[Issue 13 / 1 May 15]
Tocantins – the eastern Amazon – Brazil, 1991
There’s a story they tell in the backlands about a young man who goes to the Festa of São João – when the rural people feast, dance quadrilhas, and light a bonfire against the darkness of the winter solstice. It is evening when he arrives – moonlit night. He is not from this place – he has walked two leagues to get here – but he is welcomed. He stands with the men, listening to their laughing exchanges, drinking the hot cinnamon-spiced quentão. Growing tired of men’s company, he wanders down a path between two fields, and there he meets her.
She is beautiful in the moonlight. Light catches her long dark hair, her rich olive skin, the strong carved bones of her face. They speak a few words – her voice is low, melodious. He asks her to dance, and she accepts. Taking her hand, they walk back toward the ring of people and there, in the moonlight and the dim distant flickering of the bonfire, to the music of the accordion and the rebeca fiddle, they dance. All night they dance. She seldom speaks – when she does, it is with the same soft tones – gentle and understanding. But she listens – he finds himself talking to her of his thoughts, his dreams. Then the first cock crows, and suddenly she turns and – in an instant – is gone.
As the sun rises, he looks for her. She has given him her name, “Maria,” but half the women in the backlands are named “Maria.” People shake their heads, shrug their shoulders – but finally, following the suggestion of an old woman, he comes to a wattle house in the back fields. He calls her name. There is a moment’s silence and then she comes out, eyes cast down, hands clenched in front of her.
In the bright, harsh sunlight, he sees that she is not beautiful. The sun that mercilessly illuminates her face has lined it and hardened it. Fine wrinkles radiate from her eyes, around her mouth, and the line of her mouth tells him she is missing teeth. She is perhaps twenty-two, but years of hard labor make her look twenty years older.
She raises her eyes and looks at him. In those brown eyes, he sees the woman of last night – the woman of the soft, melodious voice, the woman who listens. He reaches out his hands and takes hers. “I love you,” he says, and knows that he will forever.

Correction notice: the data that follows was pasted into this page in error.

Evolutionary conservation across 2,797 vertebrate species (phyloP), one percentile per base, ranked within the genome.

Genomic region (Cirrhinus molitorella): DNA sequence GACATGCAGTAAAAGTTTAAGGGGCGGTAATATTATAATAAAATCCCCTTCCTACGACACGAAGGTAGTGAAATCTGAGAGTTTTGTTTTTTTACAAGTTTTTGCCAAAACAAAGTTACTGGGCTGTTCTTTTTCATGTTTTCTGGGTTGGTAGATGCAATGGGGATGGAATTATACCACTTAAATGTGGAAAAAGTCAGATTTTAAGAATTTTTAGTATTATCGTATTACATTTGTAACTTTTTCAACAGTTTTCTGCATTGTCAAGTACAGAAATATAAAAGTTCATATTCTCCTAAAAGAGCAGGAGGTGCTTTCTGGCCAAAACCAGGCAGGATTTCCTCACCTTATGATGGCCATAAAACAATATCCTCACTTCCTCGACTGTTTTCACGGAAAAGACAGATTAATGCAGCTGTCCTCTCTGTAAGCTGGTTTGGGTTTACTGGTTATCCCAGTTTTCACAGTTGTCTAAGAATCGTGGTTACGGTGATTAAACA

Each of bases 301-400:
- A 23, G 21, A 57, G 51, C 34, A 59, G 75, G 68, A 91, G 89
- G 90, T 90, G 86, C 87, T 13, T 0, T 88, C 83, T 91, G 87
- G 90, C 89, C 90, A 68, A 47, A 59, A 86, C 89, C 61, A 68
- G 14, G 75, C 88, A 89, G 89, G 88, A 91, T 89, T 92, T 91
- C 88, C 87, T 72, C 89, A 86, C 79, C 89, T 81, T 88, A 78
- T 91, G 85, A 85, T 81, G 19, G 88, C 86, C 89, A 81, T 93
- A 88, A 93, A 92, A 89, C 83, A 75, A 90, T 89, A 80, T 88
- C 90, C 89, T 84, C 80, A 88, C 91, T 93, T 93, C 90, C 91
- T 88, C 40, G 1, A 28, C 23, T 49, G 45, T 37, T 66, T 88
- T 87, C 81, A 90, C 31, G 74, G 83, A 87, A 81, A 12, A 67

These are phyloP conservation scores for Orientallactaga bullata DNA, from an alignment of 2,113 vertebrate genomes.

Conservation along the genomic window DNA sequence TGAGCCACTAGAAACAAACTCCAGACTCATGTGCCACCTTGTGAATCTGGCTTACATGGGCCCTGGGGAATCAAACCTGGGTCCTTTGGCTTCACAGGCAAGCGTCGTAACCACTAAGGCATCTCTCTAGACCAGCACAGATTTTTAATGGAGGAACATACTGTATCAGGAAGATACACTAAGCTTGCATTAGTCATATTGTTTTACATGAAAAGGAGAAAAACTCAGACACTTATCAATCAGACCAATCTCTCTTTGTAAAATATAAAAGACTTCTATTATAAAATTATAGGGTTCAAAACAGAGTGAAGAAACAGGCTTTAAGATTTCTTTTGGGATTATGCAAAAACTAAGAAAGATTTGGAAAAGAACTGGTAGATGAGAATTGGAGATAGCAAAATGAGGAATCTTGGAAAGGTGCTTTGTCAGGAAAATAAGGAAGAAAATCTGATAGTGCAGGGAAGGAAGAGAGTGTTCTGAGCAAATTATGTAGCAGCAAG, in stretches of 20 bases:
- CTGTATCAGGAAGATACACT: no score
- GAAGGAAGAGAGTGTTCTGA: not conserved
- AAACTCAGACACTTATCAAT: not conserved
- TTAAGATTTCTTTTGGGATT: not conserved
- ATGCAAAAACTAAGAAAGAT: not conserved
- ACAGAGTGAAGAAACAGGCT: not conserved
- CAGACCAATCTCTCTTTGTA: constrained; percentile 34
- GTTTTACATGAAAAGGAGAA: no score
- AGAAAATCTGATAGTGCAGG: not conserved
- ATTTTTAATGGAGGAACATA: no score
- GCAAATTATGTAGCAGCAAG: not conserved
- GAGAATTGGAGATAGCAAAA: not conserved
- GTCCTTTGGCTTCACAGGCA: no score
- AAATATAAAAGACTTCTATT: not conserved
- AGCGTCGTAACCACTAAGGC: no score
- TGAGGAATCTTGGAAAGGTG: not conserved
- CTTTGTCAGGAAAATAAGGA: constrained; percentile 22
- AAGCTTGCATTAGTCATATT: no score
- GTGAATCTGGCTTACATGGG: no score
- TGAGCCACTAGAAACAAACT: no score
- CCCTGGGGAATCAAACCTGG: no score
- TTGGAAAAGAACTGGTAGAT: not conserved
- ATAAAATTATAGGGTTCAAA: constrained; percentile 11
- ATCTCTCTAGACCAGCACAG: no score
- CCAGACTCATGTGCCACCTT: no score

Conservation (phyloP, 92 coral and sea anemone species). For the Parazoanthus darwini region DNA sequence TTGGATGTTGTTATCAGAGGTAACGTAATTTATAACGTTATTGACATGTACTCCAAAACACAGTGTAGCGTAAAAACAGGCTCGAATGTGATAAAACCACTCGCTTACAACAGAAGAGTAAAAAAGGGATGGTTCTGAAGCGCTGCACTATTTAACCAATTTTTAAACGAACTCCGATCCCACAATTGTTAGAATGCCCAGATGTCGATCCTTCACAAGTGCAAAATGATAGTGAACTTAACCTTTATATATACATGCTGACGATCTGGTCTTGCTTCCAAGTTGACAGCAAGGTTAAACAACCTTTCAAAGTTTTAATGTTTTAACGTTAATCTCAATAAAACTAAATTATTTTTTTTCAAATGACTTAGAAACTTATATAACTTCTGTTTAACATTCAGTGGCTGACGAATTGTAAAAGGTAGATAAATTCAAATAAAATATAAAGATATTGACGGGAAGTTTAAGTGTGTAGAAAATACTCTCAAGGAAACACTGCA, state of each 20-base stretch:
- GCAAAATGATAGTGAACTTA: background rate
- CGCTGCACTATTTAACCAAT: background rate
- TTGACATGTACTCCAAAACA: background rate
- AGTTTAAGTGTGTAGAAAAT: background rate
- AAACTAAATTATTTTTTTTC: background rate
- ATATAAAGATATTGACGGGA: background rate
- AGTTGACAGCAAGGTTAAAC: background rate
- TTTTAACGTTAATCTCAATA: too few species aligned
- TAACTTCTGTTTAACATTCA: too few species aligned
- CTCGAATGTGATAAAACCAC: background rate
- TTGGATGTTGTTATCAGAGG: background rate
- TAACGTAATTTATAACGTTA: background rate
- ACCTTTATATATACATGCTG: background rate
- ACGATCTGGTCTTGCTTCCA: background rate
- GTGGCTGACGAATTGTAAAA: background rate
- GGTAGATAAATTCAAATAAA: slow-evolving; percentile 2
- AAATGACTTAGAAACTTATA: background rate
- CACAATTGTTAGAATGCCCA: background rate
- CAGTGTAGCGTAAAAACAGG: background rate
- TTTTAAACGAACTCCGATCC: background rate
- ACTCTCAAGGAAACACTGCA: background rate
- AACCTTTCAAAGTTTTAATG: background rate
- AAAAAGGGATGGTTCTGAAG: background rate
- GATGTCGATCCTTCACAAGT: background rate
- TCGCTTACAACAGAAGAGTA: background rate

This, in its way, is the story of Tim Burnham. Except it wasn’t a woman he fell in love with. It was a place, a people, the land.
It was a moonlit night the first time he came to Pedra Branca. He had driven out from Itacajá in the Toyota jeep – four hours over increasingly sketchy dirt roads. The last few miles were barely a track in the long savannah grass, winding at the end up to the top of a rise, to the rambling thatched-roof house, the scattered outbuildings, the huge mango tree, the tiny chapel. He cut the motor of the jeep and stepped out into the cool night. In the moment of silence, before he was enfolded in the quiet-spoken hospitality of the people flowing from the house, he stood struck by the moonlit beauty of the place. The white plastered walls of the house glimmered, the mango cast a bold deep-black shadow, the chapel’s cross stood outlined against the black-silver sky. He fell in love.
And then he was surrounded – he was expected – by the family of the place and their neighbors, ushered into the front room with its clean-swept dirt floor, its half dozen rough wood chairs, its single kerosene lantern. Old Seu Antonio welcomed him – the daughters and daughters-in-law of the house brought out food (saved for him alone at this late hour) – rice and black beans, okra, toasted manioc flour, chicken. They talked awhile – the men yawning (it was past eight o’clock) – as he ate. He had brought his hammock as he always did – as everybody did – in these places, and after supper strung it up in a room with half a dozen other men, took off his shirt and shoes, picked up his sheet, and lay down in the dark. Those around him quickly fell asleep. He lay awake for half an hour, listening to the moonlit silence of the place.
In the morning he awoke – later than the others but very early for him – put on a clean shirt and stepped outside. The morning light glared on the pocked front wall of the chapel, the thin plastered wattle of the house, the bare dirt of the yard between. It was a place – dusty in the dry season, muddy in the wet season – like a hundred other places he had visited. Only the giant mango maintained its dignity, standing sixty feet tall and casting a solid circle of cool, luxurious shade.
He saw at once that last night’s beauty had been an illusion. But he had already fallen in love.